Posted by Dale Buss on June 3, 2014 03:42 PM
While anti-soft drink activists are preparing to dance on soda’s grave at the upcoming National Soda Summit this week, the industry’s biggest players, Coca-Cola and PepsiCo, continue to fight furiously.
No less a personage than PepsiCo CEO Indra Nooyi has recently admitted that the category looks moribund, noting at a recent industry conference that company executives anticipated the decline of the carbonated soft drink market three years ago. Of course that was also the time when Nooyi was accused by shareholders of allowing the Pepsi brand to slump voluntarily.
“It may never be the high levels of consumption [of soft drinks] that we had when we were young,” Nooyi said. “The new consumers have too many choices that they are playing around with.”
However, Nooyi said, “I actually think there is a once-in-a-lifetime opportunity to bring the consumer back” to the category by providing lower sugar levels and avoiding artificial sweeteners. That is why Pepsi has worked hard to bring alternative sweeteners to its drinks even though one of the first big possibilities, stevia, doesn’t work well, in Nooyi's opinion.Continue reading...
Posted by Dale Buss on May 7, 2014 09:12 AM
TOP 5 STORIES
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MORE BRAND NEWS:
AOL acquires consumer-tracking platform.
Coca-Cola lifts lid on agency bonuses for cutting-edge work and drops "You're On..." tagline for Diet Coke.Continue reading...
sip on this
Posted by Dale Buss on December 13, 2013 03:49 PM
Steve Cahillane has been sidelined in the horserace to succeed Coca-Cola CEO Muhtar Kent, with the president of Coca-Cola Americas leaving the company as Coke restructures management yet again. It appears that slowing soda sales in the US nixed Cahillane's chances for the company's top job.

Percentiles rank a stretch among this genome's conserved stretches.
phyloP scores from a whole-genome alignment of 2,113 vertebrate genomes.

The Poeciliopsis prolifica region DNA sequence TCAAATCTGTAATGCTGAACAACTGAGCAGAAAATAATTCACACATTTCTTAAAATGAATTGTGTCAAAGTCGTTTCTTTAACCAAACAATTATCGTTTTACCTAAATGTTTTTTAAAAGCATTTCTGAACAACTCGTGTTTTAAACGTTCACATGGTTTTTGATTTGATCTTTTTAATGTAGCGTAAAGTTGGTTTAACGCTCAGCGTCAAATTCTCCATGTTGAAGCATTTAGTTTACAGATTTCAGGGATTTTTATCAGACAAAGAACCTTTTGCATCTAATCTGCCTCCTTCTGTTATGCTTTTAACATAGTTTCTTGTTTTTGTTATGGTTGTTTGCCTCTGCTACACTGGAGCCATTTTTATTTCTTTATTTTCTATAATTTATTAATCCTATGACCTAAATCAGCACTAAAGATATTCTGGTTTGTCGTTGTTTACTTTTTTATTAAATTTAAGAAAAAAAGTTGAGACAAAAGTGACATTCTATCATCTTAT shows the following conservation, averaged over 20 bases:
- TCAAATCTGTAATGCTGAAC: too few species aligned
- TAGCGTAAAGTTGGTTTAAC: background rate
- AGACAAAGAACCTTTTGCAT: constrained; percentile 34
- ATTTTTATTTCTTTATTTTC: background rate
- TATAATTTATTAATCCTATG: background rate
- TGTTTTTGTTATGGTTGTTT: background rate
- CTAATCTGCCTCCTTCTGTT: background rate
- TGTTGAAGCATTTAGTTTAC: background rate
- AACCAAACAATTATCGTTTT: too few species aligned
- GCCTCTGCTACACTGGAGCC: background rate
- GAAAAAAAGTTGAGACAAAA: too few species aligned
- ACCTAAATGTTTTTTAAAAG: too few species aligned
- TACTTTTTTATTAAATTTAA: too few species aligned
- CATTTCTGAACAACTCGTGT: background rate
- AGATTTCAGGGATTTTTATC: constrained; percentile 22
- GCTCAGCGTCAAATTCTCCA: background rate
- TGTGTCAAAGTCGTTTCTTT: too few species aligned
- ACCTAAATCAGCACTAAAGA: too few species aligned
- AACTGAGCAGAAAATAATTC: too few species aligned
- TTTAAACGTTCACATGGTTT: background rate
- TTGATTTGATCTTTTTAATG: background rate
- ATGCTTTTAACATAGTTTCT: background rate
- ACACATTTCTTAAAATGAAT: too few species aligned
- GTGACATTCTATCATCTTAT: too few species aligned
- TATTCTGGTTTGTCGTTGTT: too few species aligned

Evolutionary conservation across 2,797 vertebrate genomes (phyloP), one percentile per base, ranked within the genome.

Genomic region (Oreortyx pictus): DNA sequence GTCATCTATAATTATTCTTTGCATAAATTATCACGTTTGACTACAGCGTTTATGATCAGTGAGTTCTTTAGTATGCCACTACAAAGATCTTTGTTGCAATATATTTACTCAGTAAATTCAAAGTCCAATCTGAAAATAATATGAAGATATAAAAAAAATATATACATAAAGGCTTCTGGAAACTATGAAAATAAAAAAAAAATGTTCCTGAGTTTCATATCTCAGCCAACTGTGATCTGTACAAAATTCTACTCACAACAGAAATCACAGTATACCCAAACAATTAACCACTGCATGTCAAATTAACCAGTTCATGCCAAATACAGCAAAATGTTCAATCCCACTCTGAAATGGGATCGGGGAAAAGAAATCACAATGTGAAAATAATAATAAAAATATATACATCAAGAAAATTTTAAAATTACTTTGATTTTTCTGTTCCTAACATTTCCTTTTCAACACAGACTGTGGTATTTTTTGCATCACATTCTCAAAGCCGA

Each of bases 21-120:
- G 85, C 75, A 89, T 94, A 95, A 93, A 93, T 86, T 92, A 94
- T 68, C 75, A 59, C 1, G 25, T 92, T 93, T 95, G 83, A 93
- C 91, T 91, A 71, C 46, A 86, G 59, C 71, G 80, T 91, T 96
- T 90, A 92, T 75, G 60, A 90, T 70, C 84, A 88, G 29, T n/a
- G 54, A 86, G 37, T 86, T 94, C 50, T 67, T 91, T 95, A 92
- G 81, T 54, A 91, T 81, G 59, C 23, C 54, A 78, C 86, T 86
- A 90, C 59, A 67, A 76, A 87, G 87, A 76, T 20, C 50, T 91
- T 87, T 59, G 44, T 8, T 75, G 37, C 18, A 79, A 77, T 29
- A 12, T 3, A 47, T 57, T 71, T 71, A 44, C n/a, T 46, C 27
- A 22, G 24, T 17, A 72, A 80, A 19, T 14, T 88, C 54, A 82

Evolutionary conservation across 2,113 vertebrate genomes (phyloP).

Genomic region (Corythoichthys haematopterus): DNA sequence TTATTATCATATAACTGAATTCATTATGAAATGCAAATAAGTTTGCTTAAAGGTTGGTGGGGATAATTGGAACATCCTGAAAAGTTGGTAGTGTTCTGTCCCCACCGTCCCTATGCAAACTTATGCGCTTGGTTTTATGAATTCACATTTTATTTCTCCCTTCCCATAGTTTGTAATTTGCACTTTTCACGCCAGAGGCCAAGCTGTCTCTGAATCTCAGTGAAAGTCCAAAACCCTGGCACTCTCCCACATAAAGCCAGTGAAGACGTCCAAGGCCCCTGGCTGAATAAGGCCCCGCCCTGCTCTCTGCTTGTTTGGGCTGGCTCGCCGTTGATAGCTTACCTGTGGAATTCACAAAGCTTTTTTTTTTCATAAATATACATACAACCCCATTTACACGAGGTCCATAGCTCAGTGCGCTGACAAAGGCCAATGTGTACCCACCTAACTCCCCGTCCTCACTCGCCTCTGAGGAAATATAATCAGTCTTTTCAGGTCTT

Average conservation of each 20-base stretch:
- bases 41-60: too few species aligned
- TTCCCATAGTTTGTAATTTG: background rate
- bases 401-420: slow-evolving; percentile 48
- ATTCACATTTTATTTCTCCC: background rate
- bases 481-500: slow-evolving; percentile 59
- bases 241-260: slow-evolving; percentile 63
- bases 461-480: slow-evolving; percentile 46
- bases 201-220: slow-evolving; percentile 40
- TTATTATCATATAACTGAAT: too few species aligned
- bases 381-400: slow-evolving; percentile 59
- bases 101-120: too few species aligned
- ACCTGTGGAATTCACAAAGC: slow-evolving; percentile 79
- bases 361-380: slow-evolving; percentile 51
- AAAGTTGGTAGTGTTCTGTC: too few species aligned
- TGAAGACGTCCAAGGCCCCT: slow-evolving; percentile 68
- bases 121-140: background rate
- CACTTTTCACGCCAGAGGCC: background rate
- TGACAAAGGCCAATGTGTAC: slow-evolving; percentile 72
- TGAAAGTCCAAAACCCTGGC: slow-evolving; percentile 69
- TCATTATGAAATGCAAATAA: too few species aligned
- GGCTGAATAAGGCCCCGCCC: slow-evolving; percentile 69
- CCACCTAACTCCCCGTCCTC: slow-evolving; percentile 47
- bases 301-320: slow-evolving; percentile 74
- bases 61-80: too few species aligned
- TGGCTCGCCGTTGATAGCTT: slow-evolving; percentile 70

It was just a year ago that Coke streamlined its management to set up an apparent contest between Cahillane and the new head of the rest of the world, Ahmet Bozer, to succeed Kent someday; he's been CEO since 2008. Bozer now has been installed as a clear No. 2 to Kent, according to the Wall Street Journal.
In its moves this week, Coke also said that it would divide North American duties into a job overseeing corporate North American operations that will be occupied by Sandy Douglas, who will also continue as global chief customer officer, and a North American bottling portion that will be overseen by Paul Mulligan, who had been in charge of bottling investments in Japan and Latin America.Continue reading...
sip on this
Posted by Dale Buss on October 16, 2013 10:53 AM
Buffeted by what CEO Muhtar Kent called "headwinds" and aided by "tailwinds" around the world, Coca-Cola reported a good but not great third quarter and vowed once again to meet its target of doubling 2010 revenues by 2020.
Meanwhile, PepsiCo today reported a 1.5 percent revenue increase for the period while US beverage sales slid by 2 percent.
While much of the attention to the Coke brand these days is how marketers wrangle with the obesity issue, sales of the globe's leading soft-drink brand still grew 2 percent by volume during the period. About 70 percent of the company's sales are soft drinks.
Overall sales volumes including non-soda drinks such as teas and bottled waters grew by 2 percent in the United States. But it was emerging economies that gave Coca-Cola enough momentum to post a 4 percent rise in earnings per share for the period, in line with analysts' expectations.Continue reading...